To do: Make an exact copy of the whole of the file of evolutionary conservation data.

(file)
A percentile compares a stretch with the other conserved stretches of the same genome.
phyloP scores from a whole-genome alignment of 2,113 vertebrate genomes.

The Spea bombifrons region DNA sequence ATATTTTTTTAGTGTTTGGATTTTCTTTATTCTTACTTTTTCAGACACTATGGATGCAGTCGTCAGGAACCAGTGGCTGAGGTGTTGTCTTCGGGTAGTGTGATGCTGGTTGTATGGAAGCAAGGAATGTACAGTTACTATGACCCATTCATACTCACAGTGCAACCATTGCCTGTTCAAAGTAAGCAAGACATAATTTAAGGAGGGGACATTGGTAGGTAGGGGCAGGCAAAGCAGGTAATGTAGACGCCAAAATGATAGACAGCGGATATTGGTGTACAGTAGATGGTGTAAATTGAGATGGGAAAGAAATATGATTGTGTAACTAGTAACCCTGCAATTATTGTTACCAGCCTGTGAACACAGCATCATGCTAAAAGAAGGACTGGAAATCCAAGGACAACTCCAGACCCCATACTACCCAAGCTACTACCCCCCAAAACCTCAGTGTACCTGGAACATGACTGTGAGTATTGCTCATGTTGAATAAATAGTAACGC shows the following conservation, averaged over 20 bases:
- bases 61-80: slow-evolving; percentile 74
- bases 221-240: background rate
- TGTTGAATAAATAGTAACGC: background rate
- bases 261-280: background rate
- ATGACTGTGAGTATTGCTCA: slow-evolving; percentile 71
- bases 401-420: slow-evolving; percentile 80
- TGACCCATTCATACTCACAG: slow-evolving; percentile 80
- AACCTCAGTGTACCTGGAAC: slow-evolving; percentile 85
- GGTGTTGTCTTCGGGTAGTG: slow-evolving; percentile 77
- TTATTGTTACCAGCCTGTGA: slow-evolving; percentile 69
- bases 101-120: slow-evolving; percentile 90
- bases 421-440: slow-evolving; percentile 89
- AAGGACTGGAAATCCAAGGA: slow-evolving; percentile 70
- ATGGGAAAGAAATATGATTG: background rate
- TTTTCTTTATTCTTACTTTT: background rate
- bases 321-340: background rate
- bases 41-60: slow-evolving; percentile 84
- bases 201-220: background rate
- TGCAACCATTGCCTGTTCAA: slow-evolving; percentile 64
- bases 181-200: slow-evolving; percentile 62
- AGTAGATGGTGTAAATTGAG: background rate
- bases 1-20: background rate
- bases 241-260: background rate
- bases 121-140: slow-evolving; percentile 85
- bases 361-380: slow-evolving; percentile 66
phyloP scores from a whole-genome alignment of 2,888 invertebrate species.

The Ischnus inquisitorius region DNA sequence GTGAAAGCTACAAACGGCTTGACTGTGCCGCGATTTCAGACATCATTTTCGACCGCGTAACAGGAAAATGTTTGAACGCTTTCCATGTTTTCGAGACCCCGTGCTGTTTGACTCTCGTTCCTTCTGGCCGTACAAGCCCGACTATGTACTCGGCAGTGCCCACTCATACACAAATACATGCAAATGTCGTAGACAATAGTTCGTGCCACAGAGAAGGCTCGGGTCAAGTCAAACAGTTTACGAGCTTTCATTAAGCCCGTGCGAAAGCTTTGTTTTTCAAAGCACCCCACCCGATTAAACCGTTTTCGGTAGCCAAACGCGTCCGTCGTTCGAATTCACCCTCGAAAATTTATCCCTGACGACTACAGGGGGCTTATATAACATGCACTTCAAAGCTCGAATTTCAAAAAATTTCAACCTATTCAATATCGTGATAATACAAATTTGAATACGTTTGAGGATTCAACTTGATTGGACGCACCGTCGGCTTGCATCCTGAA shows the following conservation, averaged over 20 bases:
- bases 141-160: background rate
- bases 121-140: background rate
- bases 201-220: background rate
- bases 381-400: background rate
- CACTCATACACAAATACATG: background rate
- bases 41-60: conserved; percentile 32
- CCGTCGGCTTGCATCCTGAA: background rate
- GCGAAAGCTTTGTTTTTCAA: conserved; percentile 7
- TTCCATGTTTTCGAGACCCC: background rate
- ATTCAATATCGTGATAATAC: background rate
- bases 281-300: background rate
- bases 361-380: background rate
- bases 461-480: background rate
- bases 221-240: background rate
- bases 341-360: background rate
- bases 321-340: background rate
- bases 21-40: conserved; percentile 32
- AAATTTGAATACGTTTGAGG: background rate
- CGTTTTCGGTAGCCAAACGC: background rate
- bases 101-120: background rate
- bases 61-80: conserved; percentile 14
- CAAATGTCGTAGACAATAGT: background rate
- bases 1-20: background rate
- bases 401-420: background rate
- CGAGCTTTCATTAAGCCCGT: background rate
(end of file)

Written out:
A percentile compares a stretch with the other conserved stretches of the same genome.
phyloP scores from a whole-genome alignment of 2,113 vertebrate genomes.

The Spea bombifrons region DNA sequence ATATTTTTTTAGTGTTTGGATTTTCTTTATTCTTACTTTTTCAGACACTATGGATGCAGTCGTCAGGAACCAGTGGCTGAGGTGTTGTCTTCGGGTAGTGTGATGCTGGTTGTATGGAAGCAAGGAATGTACAGTTACTATGACCCATTCATACTCACAGTGCAACCATTGCCTGTTCAAAGTAAGCAAGACATAATTTAAGGAGGGGACATTGGTAGGTAGGGGCAGGCAAAGCAGGTAATGTAGACGCCAAAATGATAGACAGCGGATATTGGTGTACAGTAGATGGTGTAAATTGAGATGGGAAAGAAATATGATTGTGTAACTAGTAACCCTGCAATTATTGTTACCAGCCTGTGAACACAGCATCATGCTAAAAGAAGGACTGGAAATCCAAGGACAACTCCAGACCCCATACTACCCAAGCTACTACCCCCCAAAACCTCAGTGTACCTGGAACATGACTGTGAGTATTGCTCATGTTGAATAAATAGTAACGC shows the following conservation, averaged over 20 bases:
- bases 61-80: slow-evolving; percentile 74
- bases 221-240: background rate
- TGTTGAATAAATAGTAACGC: background rate
- bases 261-280: background rate
- ATGACTGTGAGTATTGCTCA: slow-evolving; percentile 71
- bases 401-420: slow-evolving; percentile 80
- TGACCCATTCATACTCACAG: slow-evolving; percentile 80
- AACCTCAGTGTACCTGGAAC: slow-evolving; percentile 85
- GGTGTTGTCTTCGGGTAGTG: slow-evolving; percentile 77
- TTATTGTTACCAGCCTGTGA: slow-evolving; percentile 69
- bases 101-120: slow-evolving; percentile 90
- bases 421-440: slow-evolving; percentile 89
- AAGGACTGGAAATCCAAGGA: slow-evolving; percentile 70
- ATGGGAAAGAAATATGATTG: background rate
- TTTTCTTTATTCTTACTTTT: background rate
- bases 321-340: background rate
- bases 41-60: slow-evolving; percentile 84
- bases 201-220: background rate
- TGCAACCATTGCCTGTTCAA: slow-evolving; percentile 64
- bases 181-200: slow-evolving; percentile 62
- AGTAGATGGTGTAAATTGAG: background rate
- bases 1-20: background rate
- bases 241-260: background rate
- bases 121-140: slow-evolving; percentile 85
- bases 361-380: slow-evolving; percentile 66
phyloP scores from a whole-genome alignment of 2,888 invertebrate species.

The Ischnus inquisitorius region DNA sequence GTGAAAGCTACAAACGGCTTGACTGTGCCGCGATTTCAGACATCATTTTCGACCGCGTAACAGGAAAATGTTTGAACGCTTTCCATGTTTTCGAGACCCCGTGCTGTTTGACTCTCGTTCCTTCTGGCCGTACAAGCCCGACTATGTACTCGGCAGTGCCCACTCATACACAAATACATGCAAATGTCGTAGACAATAGTTCGTGCCACAGAGAAGGCTCGGGTCAAGTCAAACAGTTTACGAGCTTTCATTAAGCCCGTGCGAAAGCTTTGTTTTTCAAAGCACCCCACCCGATTAAACCGTTTTCGGTAGCCAAACGCGTCCGTCGTTCGAATTCACCCTCGAAAATTTATCCCTGACGACTACAGGGGGCTTATATAACATGCACTTCAAAGCTCGAATTTCAAAAAATTTCAACCTATTCAATATCGTGATAATACAAATTTGAATACGTTTGAGGATTCAACTTGATTGGACGCACCGTCGGCTTGCATCCTGAA shows the following conservation, averaged over 20 bases:
- bases 141-160: background rate
- bases 121-140: background rate
- bases 201-220: background rate
- bases 381-400: background rate
- CACTCATACACAAATACATG: background rate
- bases 41-60: conserved; percentile 32
- CCGTCGGCTTGCATCCTGAA: background rate
- GCGAAAGCTTTGTTTTTCAA: conserved; percentile 7
- TTCCATGTTTTCGAGACCCC: background rate
- ATTCAATATCGTGATAATAC: background rate
- bases 281-300: background rate
- bases 361-380: background rate
- bases 461-480: background rate
- bases 221-240: background rate
- bases 341-360: background rate
- bases 321-340: background rate
- bases 21-40: conserved; percentile 32
- AAATTTGAATACGTTTGAGG: background rate
- CGTTTTCGGTAGCCAAACGC: background rate
- bases 101-120: background rate
- bases 61-80: conserved; percentile 14
- CAAATGTCGTAGACAATAGT: background rate
- bases 1-20: background rate
- bases 401-420: background rate
- CGAGCTTTCATTAAGCCCGT: background rate